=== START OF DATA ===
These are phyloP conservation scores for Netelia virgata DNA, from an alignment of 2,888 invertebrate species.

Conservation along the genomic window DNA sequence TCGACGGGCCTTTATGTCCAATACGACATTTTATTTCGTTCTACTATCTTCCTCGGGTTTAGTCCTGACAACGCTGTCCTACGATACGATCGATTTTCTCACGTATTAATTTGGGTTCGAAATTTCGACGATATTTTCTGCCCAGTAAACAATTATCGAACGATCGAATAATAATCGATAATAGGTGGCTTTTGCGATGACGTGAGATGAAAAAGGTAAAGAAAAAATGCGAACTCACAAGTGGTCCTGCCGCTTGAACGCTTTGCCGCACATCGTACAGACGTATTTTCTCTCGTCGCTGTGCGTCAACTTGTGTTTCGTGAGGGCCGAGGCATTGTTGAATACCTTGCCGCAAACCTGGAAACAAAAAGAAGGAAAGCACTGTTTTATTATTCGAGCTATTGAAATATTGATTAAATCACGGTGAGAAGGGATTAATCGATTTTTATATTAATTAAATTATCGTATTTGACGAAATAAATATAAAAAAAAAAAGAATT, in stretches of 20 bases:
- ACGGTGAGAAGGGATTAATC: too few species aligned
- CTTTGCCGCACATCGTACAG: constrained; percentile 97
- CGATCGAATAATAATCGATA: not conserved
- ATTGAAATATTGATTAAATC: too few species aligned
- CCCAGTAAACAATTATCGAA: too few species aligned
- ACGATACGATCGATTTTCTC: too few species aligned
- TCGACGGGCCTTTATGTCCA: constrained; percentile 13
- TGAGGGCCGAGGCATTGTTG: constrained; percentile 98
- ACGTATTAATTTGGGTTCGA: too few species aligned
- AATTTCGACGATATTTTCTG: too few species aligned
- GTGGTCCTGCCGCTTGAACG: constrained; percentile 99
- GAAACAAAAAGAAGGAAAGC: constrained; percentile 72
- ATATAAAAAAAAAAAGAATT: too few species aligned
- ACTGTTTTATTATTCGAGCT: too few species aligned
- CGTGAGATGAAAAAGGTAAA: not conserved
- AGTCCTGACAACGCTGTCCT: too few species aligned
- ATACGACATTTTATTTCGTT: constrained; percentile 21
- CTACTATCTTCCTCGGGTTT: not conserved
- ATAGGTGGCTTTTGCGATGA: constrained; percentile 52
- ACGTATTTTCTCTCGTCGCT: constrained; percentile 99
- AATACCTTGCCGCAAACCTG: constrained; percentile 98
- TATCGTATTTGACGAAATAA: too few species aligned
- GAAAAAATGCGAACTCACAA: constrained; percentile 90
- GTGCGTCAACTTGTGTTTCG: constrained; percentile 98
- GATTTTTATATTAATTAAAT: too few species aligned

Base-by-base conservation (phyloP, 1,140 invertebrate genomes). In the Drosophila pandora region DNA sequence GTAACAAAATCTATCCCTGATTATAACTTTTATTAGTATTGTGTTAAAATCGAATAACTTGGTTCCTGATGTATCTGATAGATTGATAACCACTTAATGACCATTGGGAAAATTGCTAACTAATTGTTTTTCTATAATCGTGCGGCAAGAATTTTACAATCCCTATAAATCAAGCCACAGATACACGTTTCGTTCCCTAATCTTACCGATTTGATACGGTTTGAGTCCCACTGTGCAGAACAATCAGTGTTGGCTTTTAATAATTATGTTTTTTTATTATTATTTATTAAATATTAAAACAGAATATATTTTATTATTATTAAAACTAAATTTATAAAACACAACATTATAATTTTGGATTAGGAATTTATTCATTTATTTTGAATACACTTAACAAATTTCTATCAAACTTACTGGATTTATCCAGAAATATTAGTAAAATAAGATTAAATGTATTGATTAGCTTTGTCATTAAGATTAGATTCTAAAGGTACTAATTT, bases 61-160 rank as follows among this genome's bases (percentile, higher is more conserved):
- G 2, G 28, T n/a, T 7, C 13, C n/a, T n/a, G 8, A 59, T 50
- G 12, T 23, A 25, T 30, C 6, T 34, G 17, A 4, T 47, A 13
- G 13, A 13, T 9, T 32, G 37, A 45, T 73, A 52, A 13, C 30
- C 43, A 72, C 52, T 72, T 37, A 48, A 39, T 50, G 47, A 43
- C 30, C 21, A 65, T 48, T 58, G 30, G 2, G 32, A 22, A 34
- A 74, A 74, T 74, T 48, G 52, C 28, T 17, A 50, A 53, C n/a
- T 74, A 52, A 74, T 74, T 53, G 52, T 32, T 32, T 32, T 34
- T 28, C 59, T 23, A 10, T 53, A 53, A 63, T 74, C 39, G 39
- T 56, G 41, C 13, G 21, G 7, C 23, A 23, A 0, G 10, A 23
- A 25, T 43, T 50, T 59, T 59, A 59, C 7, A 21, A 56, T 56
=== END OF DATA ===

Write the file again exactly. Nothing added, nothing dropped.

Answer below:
These are phyloP conservation scores for Netelia virgata DNA, from an alignment of 2,888 invertebrate species.

Conservation along the genomic window DNA sequence TCGACGGGCCTTTATGTCCAATACGACATTTTATTTCGTTCTACTATCTTCCTCGGGTTTAGTCCTGACAACGCTGTCCTACGATACGATCGATTTTCTCACGTATTAATTTGGGTTCGAAATTTCGACGATATTTTCTGCCCAGTAAACAATTATCGAACGATCGAATAATAATCGATAATAGGTGGCTTTTGCGATGACGTGAGATGAAAAAGGTAAAGAAAAAATGCGAACTCACAAGTGGTCCTGCCGCTTGAACGCTTTGCCGCACATCGTACAGACGTATTTTCTCTCGTCGCTGTGCGTCAACTTGTGTTTCGTGAGGGCCGAGGCATTGTTGAATACCTTGCCGCAAACCTGGAAACAAAAAGAAGGAAAGCACTGTTTTATTATTCGAGCTATTGAAATATTGATTAAATCACGGTGAGAAGGGATTAATCGATTTTTATATTAATTAAATTATCGTATTTGACGAAATAAATATAAAAAAAAAAAGAATT, in stretches of 20 bases:
- ACGGTGAGAAGGGATTAATC: too few species aligned
- CTTTGCCGCACATCGTACAG: constrained; percentile 97
- CGATCGAATAATAATCGATA: not conserved
- ATTGAAATATTGATTAAATC: too few species aligned
- CCCAGTAAACAATTATCGAA: too few species aligned
- ACGATACGATCGATTTTCTC: too few species aligned
- TCGACGGGCCTTTATGTCCA: constrained; percentile 13
- TGAGGGCCGAGGCATTGTTG: constrained; percentile 98
- ACGTATTAATTTGGGTTCGA: too few species aligned
- AATTTCGACGATATTTTCTG: too few species aligned
- GTGGTCCTGCCGCTTGAACG: constrained; percentile 99
- GAAACAAAAAGAAGGAAAGC: constrained; percentile 72
- ATATAAAAAAAAAAAGAATT: too few species aligned
- ACTGTTTTATTATTCGAGCT: too few species aligned
- CGTGAGATGAAAAAGGTAAA: not conserved
- AGTCCTGACAACGCTGTCCT: too few species aligned
- ATACGACATTTTATTTCGTT: constrained; percentile 21
- CTACTATCTTCCTCGGGTTT: not conserved
- ATAGGTGGCTTTTGCGATGA: constrained; percentile 52
- ACGTATTTTCTCTCGTCGCT: constrained; percentile 99
- AATACCTTGCCGCAAACCTG: constrained; percentile 98
- TATCGTATTTGACGAAATAA: too few species aligned
- GAAAAAATGCGAACTCACAA: constrained; percentile 90
- GTGCGTCAACTTGTGTTTCG: constrained; percentile 98
- GATTTTTATATTAATTAAAT: too few species aligned

Base-by-base conservation (phyloP, 1,140 invertebrate genomes). In the Drosophila pandora region DNA sequence GTAACAAAATCTATCCCTGATTATAACTTTTATTAGTATTGTGTTAAAATCGAATAACTTGGTTCCTGATGTATCTGATAGATTGATAACCACTTAATGACCATTGGGAAAATTGCTAACTAATTGTTTTTCTATAATCGTGCGGCAAGAATTTTACAATCCCTATAAATCAAGCCACAGATACACGTTTCGTTCCCTAATCTTACCGATTTGATACGGTTTGAGTCCCACTGTGCAGAACAATCAGTGTTGGCTTTTAATAATTATGTTTTTTTATTATTATTTATTAAATATTAAAACAGAATATATTTTATTATTATTAAAACTAAATTTATAAAACACAACATTATAATTTTGGATTAGGAATTTATTCATTTATTTTGAATACACTTAACAAATTTCTATCAAACTTACTGGATTTATCCAGAAATATTAGTAAAATAAGATTAAATGTATTGATTAGCTTTGTCATTAAGATTAGATTCTAAAGGTACTAATTT, bases 61-160 rank as follows among this genome's bases (percentile, higher is more conserved):
- G 2, G 28, T n/a, T 7, C 13, C n/a, T n/a, G 8, A 59, T 50
- G 12, T 23, A 25, T 30, C 6, T 34, G 17, A 4, T 47, A 13
- G 13, A 13, T 9, T 32, G 37, A 45, T 73, A 52, A 13, C 30
- C 43, A 72, C 52, T 72, T 37, A 48, A 39, T 50, G 47, A 43
- C 30, C 21, A 65, T 48, T 58, G 30, G 2, G 32, A 22, A 34
- A 74, A 74, T 74, T 48, G 52, C 28, T 17, A 50, A 53, C n/a
- T 74, A 52, A 74, T 74, T 53, G 52, T 32, T 32, T 32, T 34
- T 28, C 59, T 23, A 10, T 53, A 53, A 63, T 74, C 39, G 39
- T 56, G 41, C 13, G 21, G 7, C 23, A 23, A 0, G 10, A 23
- A 25, T 43, T 50, T 59, T 59, A 59, C 7, A 21, A 56, T 56